- Give your list a title or theme. This will help you narrow down the goals you have for your summer and the things you want to accomplish. A list that is too diverse can have you running in all directions, but a list of to-do’s centered around one general theme can help you grow and learn. Think about a to-do list focused around resume building. Or, one concerned with nurturing your social life. There are dozens of things that could go on each list, but each one has a general theme and purpose to keep you centered.
- Do not keep it short. Giving yourself a set number of to-do’s can be the cause of letting those little to-do’s slip through the cracks yet again. Put everything you think is important on the list, no matter how small. If you think something is too small or not worth your time later on, you can always cross it off.
- Be thorough. The key to a to-do list is brainstorming, and brainstorming a lot. For one particular to-do list I might work for three or four days, writing down things that come to mind, reorganizing them, rethinking them, re-reorganizing them, adding on, and tweaking items here and there. A list that you take a day to make can end up leave things out, things that are important.
- Use subgroups. When I am done making a to-do list it often times looks like a tree chart. One item branches out into four, which each themselves branch out into two more items. Using this process allows you to list a general item on the list (let’s say “live a healthier lifestyle”), then break it down (“start eating healthier food”, “start exercising”, and ”learn how to better cope with stress”), and break it down to its simplest form (“research healthy eating habits” or “read new research regarding stress relieving methods”). Through this technique each item gives you an overview or a goal, followed by subgroups that explain and plan out how to go about accomplishing the goal.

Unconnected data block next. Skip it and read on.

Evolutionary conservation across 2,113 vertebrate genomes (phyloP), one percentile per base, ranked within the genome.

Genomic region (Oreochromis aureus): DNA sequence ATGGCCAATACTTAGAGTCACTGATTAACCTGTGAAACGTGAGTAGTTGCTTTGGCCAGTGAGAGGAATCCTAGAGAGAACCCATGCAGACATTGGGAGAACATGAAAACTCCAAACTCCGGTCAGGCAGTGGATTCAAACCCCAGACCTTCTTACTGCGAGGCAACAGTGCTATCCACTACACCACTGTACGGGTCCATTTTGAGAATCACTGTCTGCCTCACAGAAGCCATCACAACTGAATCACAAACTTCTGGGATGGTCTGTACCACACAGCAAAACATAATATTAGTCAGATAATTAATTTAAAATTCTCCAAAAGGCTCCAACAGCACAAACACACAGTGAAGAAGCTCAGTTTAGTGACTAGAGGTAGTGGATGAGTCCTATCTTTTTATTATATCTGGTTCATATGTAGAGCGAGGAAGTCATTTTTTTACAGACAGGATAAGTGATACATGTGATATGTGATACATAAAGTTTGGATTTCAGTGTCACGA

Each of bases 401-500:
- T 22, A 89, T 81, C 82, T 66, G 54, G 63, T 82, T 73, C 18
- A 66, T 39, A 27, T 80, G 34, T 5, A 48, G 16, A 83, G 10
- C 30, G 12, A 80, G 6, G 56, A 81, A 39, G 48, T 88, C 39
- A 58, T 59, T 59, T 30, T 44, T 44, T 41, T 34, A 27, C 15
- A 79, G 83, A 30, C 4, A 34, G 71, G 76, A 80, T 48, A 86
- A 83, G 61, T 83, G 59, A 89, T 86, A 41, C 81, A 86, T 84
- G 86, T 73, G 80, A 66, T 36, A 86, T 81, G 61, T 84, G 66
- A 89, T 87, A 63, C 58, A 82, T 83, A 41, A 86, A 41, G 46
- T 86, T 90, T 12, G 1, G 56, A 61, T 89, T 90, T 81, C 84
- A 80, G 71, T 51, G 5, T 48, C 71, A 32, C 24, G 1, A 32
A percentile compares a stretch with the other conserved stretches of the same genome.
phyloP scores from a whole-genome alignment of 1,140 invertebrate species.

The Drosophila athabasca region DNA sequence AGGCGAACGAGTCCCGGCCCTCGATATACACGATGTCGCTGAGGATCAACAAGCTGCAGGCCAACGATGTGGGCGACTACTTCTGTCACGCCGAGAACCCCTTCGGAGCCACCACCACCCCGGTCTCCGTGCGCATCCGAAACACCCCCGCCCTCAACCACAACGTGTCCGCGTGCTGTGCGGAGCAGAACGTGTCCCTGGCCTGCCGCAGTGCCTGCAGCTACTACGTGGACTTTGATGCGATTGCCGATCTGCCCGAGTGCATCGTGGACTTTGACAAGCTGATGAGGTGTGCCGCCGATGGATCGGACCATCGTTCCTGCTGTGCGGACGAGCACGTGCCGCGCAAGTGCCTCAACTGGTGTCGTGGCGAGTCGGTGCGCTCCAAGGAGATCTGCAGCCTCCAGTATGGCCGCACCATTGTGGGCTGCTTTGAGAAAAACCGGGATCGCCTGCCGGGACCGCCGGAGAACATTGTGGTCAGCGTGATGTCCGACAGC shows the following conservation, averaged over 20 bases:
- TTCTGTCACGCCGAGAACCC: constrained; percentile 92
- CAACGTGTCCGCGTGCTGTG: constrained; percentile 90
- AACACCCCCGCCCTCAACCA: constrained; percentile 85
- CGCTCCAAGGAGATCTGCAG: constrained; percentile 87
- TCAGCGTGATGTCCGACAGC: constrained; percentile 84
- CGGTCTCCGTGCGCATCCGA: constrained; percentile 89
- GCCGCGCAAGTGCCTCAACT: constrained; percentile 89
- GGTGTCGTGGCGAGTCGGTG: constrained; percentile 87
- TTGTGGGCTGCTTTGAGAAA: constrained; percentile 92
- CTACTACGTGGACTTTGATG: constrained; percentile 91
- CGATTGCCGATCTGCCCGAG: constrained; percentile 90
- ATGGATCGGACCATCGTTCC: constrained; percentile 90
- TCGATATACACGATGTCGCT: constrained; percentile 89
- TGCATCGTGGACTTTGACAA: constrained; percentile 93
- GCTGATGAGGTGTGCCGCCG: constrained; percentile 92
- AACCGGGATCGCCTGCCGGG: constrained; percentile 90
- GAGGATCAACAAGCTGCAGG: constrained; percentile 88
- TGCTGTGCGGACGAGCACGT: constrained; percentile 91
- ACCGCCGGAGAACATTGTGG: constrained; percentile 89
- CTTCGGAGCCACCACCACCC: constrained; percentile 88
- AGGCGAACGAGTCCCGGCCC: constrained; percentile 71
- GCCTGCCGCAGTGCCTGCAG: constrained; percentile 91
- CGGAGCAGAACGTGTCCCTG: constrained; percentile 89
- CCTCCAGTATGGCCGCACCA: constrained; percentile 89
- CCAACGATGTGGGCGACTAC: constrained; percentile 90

- Write it down. Keeping a list in your mind is a romantic idea, but let’s be honest, can you really remember everything? Writing things down not only helps us remember what to do, but it can help us organize (remember step four?). Also, by writing things down and checking them off, we feel a sense of accomplishment in seeing what we have gotten done. This helps us to not become discouraged.
I hope this post helps you as you embark on a fun-filled summer. Remember, this summer can be anything you want it to be: productive and inspiring, or lazy and useless. Making a list now can help you get a jump-start on what you want to do and how you plan to do it. Keep it simple and keep it posted somewhere you will see it everyday to remind you to keep working hard.
I hope everyone is kicking butt on those finals. School is almost over so keep working hard and think about making a summer to-do list. What do you want to get out of your summer? What do you want to accomplish? What do you want to get caught up on? And more importantly, in September when you are filling out job and scholarship applications, how will you answer the question, “What did you do this past summer?” Enjoy your summers and your two minutes of procrastination.